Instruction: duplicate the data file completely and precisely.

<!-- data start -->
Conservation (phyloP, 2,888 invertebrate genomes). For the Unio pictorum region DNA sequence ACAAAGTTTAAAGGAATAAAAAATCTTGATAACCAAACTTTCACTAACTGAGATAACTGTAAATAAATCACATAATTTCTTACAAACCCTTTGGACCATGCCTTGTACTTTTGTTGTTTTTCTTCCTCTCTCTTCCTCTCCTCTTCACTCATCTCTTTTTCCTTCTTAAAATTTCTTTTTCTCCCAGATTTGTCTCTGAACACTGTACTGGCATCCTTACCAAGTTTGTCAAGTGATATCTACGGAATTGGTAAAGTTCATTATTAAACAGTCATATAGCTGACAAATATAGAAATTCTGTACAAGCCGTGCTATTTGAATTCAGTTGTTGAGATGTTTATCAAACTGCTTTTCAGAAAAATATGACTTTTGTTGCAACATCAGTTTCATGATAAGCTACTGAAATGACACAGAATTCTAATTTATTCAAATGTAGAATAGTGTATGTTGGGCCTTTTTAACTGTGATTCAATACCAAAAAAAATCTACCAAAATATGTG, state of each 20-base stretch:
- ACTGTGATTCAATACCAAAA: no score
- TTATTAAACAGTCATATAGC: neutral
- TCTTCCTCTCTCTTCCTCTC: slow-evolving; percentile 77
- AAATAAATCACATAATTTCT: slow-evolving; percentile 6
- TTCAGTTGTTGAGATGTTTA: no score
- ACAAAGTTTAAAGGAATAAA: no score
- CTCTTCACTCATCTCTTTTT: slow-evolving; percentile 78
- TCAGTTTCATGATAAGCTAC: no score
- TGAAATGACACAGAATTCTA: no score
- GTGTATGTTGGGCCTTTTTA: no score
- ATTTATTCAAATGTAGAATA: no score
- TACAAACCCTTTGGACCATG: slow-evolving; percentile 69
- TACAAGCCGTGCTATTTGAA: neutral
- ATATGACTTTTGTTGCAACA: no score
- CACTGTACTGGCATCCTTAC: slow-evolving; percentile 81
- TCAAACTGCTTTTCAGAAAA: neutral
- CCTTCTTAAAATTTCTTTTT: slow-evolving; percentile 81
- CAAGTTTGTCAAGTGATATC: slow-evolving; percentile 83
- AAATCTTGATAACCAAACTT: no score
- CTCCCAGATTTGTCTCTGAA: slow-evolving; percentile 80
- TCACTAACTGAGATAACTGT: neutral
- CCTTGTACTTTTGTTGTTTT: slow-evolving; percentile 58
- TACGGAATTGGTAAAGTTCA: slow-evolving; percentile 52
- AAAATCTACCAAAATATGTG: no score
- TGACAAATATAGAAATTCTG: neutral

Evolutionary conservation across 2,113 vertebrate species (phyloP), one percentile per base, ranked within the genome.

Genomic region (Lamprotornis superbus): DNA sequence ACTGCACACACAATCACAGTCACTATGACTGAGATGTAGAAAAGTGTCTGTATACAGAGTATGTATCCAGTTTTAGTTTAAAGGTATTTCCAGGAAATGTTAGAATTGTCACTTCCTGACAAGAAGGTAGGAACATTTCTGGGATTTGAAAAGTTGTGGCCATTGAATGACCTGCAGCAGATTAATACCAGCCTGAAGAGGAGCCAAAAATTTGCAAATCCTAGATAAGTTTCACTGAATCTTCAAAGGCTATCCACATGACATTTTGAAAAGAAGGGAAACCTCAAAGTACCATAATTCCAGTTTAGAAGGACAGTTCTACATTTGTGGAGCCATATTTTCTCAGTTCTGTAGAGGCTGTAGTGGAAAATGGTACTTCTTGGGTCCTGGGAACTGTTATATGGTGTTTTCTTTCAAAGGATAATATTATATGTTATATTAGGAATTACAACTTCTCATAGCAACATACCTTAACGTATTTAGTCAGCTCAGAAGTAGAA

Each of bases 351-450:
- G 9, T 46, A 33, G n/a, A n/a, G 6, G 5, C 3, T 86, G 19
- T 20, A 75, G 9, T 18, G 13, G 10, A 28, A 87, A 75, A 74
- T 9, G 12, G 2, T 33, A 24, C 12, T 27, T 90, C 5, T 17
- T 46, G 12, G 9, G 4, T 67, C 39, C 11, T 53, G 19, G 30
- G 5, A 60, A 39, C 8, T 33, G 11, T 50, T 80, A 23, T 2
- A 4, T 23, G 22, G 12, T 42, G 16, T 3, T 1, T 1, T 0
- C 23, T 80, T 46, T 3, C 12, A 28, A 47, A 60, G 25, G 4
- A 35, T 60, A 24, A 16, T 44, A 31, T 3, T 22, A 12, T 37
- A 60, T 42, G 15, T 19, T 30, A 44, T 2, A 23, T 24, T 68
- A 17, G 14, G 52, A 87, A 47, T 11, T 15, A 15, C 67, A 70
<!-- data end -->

Conservation (phyloP, 2,888 invertebrate genomes). For the Unio pictorum region DNA sequence ACAAAGTTTAAAGGAATAAAAAATCTTGATAACCAAACTTTCACTAACTGAGATAACTGTAAATAAATCACATAATTTCTTACAAACCCTTTGGACCATGCCTTGTACTTTTGTTGTTTTTCTTCCTCTCTCTTCCTCTCCTCTTCACTCATCTCTTTTTCCTTCTTAAAATTTCTTTTTCTCCCAGATTTGTCTCTGAACACTGTACTGGCATCCTTACCAAGTTTGTCAAGTGATATCTACGGAATTGGTAAAGTTCATTATTAAACAGTCATATAGCTGACAAATATAGAAATTCTGTACAAGCCGTGCTATTTGAATTCAGTTGTTGAGATGTTTATCAAACTGCTTTTCAGAAAAATATGACTTTTGTTGCAACATCAGTTTCATGATAAGCTACTGAAATGACACAGAATTCTAATTTATTCAAATGTAGAATAGTGTATGTTGGGCCTTTTTAACTGTGATTCAATACCAAAAAAAATCTACCAAAATATGTG, state of each 20-base stretch:
- ACTGTGATTCAATACCAAAA: no score
- TTATTAAACAGTCATATAGC: neutral
- TCTTCCTCTCTCTTCCTCTC: slow-evolving; percentile 77
- AAATAAATCACATAATTTCT: slow-evolving; percentile 6
- TTCAGTTGTTGAGATGTTTA: no score
- ACAAAGTTTAAAGGAATAAA: no score
- CTCTTCACTCATCTCTTTTT: slow-evolving; percentile 78
- TCAGTTTCATGATAAGCTAC: no score
- TGAAATGACACAGAATTCTA: no score
- GTGTATGTTGGGCCTTTTTA: no score
- ATTTATTCAAATGTAGAATA: no score
- TACAAACCCTTTGGACCATG: slow-evolving; percentile 69
- TACAAGCCGTGCTATTTGAA: neutral
- ATATGACTTTTGTTGCAACA: no score
- CACTGTACTGGCATCCTTAC: slow-evolving; percentile 81
- TCAAACTGCTTTTCAGAAAA: neutral
- CCTTCTTAAAATTTCTTTTT: slow-evolving; percentile 81
- CAAGTTTGTCAAGTGATATC: slow-evolving; percentile 83
- AAATCTTGATAACCAAACTT: no score
- CTCCCAGATTTGTCTCTGAA: slow-evolving; percentile 80
- TCACTAACTGAGATAACTGT: neutral
- CCTTGTACTTTTGTTGTTTT: slow-evolving; percentile 58
- TACGGAATTGGTAAAGTTCA: slow-evolving; percentile 52
- AAAATCTACCAAAATATGTG: no score
- TGACAAATATAGAAATTCTG: neutral

Evolutionary conservation across 2,113 vertebrate species (phyloP), one percentile per base, ranked within the genome.

Genomic region (Lamprotornis superbus): DNA sequence ACTGCACACACAATCACAGTCACTATGACTGAGATGTAGAAAAGTGTCTGTATACAGAGTATGTATCCAGTTTTAGTTTAAAGGTATTTCCAGGAAATGTTAGAATTGTCACTTCCTGACAAGAAGGTAGGAACATTTCTGGGATTTGAAAAGTTGTGGCCATTGAATGACCTGCAGCAGATTAATACCAGCCTGAAGAGGAGCCAAAAATTTGCAAATCCTAGATAAGTTTCACTGAATCTTCAAAGGCTATCCACATGACATTTTGAAAAGAAGGGAAACCTCAAAGTACCATAATTCCAGTTTAGAAGGACAGTTCTACATTTGTGGAGCCATATTTTCTCAGTTCTGTAGAGGCTGTAGTGGAAAATGGTACTTCTTGGGTCCTGGGAACTGTTATATGGTGTTTTCTTTCAAAGGATAATATTATATGTTATATTAGGAATTACAACTTCTCATAGCAACATACCTTAACGTATTTAGTCAGCTCAGAAGTAGAA

Each of bases 351-450:
- G 9, T 46, A 33, G n/a, A n/a, G 6, G 5, C 3, T 86, G 19
- T 20, A 75, G 9, T 18, G 13, G 10, A 28, A 87, A 75, A 74
- T 9, G 12, G 2, T 33, A 24, C 12, T 27, T 90, C 5, T 17
- T 46, G 12, G 9, G 4, T 67, C 39, C 11, T 53, G 19, G 30
- G 5, A 60, A 39, C 8, T 33, G 11, T 50, T 80, A 23, T 2
- A 4, T 23, G 22, G 12, T 42, G 16, T 3, T 1, T 1, T 0
- C 23, T 80, T 46, T 3, C 12, A 28, A 47, A 60, G 25, G 4
- A 35, T 60, A 24, A 16, T 44, A 31, T 3, T 22, A 12, T 37
- A 60, T 42, G 15, T 19, T 30, A 44, T 2, A 23, T 24, T 68
- A 17, G 14, G 52, A 87, A 47, T 11, T 15, A 15, C 67, A 70